While working with the author who goes by the same name as myself, I had the opportunity to read his book. It was a complex and fascinating look into the merging of biology and technology and the resulting impact it's having on culture. His concept of the hive mind resonated with me, coming from an IT background. As my friends well know, I referred to the hive mind whenever I had the chance. This book has a major influence on the making of the film, "The Matrix".
Feb 25, 2013 lei added it
what an amazing book!lt's hard to read before you have finished the <>by Charles Robert Darwin.then it is easier to see what K.K want to tell you after you have read Peter F.Drucker's books!according of my written english ,the only i may promise : it is worthy to read as a businessman!by the way ,the details is easy to see if you focus!
Broad overview of studies of complex systems of different kinds. It comes with detailed bibliography and can certainly be a starting point if you have casual interest in the field.

As is usually the case with books written by journalist, not a scientist, some of author's generalizations and insights are trivial, so I give the book 4 stars7
Bowei Zhang
It is really unbelievable that this book was written back in 90s. I would say it mentioned so many 'crazy' ideas (Gaia hypothesis, collective unconsciousness etc.) and really changed me. Moreover, I was watching a classic anime called Serial Experiments Lain during my reading period. They worked together like Oreo and milk, which is worth a trial!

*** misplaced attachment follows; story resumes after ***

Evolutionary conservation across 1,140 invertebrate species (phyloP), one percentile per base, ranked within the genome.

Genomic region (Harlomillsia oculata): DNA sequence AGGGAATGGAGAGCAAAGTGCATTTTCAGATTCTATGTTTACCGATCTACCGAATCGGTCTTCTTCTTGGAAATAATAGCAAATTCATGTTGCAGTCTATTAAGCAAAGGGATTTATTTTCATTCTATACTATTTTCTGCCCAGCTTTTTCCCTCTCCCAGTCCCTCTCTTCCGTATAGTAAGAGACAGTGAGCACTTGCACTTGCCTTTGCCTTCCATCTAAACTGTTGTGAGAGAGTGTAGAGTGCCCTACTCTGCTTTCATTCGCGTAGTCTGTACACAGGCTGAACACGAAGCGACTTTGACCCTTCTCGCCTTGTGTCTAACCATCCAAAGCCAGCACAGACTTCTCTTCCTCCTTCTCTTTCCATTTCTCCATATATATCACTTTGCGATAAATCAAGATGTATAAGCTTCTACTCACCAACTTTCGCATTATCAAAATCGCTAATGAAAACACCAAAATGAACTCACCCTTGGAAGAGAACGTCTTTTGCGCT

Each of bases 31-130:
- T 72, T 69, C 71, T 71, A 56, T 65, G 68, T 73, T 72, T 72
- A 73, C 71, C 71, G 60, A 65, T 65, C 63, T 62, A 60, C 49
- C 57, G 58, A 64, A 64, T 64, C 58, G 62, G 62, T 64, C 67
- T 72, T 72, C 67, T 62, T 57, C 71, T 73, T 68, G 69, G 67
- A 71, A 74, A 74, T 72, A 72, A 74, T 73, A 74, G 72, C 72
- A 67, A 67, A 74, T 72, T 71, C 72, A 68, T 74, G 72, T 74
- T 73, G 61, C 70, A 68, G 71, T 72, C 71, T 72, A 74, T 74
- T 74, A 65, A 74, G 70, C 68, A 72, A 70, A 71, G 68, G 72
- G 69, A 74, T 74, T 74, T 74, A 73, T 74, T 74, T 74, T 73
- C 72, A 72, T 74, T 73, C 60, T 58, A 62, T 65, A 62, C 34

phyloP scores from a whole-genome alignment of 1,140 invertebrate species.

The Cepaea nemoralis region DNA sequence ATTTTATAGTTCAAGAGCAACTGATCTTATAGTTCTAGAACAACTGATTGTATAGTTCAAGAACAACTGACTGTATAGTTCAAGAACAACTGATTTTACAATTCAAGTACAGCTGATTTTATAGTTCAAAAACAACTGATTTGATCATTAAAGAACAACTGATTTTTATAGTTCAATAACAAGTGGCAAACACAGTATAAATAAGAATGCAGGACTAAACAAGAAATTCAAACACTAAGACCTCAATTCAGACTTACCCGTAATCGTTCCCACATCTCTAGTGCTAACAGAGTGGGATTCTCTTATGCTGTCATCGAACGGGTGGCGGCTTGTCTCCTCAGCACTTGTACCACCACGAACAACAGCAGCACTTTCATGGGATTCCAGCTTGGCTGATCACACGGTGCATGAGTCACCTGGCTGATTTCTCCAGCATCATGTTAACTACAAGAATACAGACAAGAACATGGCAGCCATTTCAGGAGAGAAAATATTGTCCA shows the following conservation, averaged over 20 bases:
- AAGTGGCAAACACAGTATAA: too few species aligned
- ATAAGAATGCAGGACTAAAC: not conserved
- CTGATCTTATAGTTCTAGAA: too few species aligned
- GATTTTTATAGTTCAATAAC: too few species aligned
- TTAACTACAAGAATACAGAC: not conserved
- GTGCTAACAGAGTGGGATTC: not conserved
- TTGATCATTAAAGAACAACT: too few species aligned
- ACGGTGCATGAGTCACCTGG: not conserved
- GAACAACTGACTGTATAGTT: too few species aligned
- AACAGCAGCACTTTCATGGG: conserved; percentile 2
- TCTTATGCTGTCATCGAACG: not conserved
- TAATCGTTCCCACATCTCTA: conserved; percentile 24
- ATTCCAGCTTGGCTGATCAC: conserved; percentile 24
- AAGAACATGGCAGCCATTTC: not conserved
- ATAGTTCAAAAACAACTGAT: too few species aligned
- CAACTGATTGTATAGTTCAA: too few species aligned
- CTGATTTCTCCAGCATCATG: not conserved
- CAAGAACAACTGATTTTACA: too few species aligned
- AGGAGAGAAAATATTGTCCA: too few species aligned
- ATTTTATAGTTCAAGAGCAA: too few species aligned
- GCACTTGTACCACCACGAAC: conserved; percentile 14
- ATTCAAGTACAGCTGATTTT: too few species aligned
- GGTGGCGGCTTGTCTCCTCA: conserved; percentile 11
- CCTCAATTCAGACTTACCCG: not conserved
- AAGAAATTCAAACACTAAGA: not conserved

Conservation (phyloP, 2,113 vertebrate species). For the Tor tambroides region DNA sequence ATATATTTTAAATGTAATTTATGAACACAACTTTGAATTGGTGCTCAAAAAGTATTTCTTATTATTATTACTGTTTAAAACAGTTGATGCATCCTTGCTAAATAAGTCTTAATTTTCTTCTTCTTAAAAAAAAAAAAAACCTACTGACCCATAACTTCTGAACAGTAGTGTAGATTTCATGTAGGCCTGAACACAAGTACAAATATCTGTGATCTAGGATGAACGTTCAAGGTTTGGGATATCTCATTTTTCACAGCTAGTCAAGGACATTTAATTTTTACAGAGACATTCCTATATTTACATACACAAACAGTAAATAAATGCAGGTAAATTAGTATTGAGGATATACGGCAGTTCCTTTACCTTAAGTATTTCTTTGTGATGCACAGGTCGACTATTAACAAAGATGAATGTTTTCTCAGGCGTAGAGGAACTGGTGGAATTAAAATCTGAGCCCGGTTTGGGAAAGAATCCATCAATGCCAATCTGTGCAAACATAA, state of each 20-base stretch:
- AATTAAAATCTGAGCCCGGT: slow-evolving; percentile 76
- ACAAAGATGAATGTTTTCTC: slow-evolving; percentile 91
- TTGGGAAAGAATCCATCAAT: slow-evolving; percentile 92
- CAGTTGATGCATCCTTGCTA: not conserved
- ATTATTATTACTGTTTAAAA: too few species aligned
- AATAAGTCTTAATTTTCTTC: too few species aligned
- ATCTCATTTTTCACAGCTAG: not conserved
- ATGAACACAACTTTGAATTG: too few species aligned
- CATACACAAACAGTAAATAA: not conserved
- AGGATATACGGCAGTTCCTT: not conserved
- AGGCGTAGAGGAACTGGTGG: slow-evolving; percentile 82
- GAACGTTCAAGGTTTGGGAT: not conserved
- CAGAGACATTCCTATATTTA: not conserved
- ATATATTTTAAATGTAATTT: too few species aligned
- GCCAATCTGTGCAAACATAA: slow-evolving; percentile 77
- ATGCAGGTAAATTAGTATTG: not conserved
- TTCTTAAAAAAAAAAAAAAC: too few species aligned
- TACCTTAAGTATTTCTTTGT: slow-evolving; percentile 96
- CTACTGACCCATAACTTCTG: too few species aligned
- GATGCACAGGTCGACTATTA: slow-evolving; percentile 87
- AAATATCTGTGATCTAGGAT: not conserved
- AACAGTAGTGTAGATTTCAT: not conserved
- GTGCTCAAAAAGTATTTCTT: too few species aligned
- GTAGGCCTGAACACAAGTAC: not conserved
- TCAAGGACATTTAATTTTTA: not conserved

Liked this book, but it was written over a decade ago about "cutting edge" issues, so it comes across as dated in some aspects. And the chapters are somewhat disconnected, so the overall narrative of the book didn't keep me engaged. I gave up about half way through.

I wish I had picked it up when it first came out.
Jul 17, 2014 Lin is currently reading it
How do you know bees are idiots?
Claire S
This was required reading for a masters-level class I took on Chaos and Complex Systems. I guess people who know more about such things have multiple criticisms of this work, but for an ingenue like me, it was fascinating! I'm very interesting in other science-for-layperson type things..
The parts where Kelly discusses technology are dated, and worth skipping. But his overview of evolutionary biology is comprehensive, and the way he connects it to the realm of the made is inspirational and compelling. It's given me new starting points for thinking about complexity.
As interesting as some parts of the book are, as tedious are others. I have skipped over a few chapters that were really hard to get through, but then again, the parts that are worth it, are _really_ worth it. In short, I feel dual towards this book.
Wei Luo
I just simply feel I am ignorant when I was reading this book. This book concludes with the nine laws of nature, society, and technology through reviewing biology, economics, sociology, management, business, human intelligence....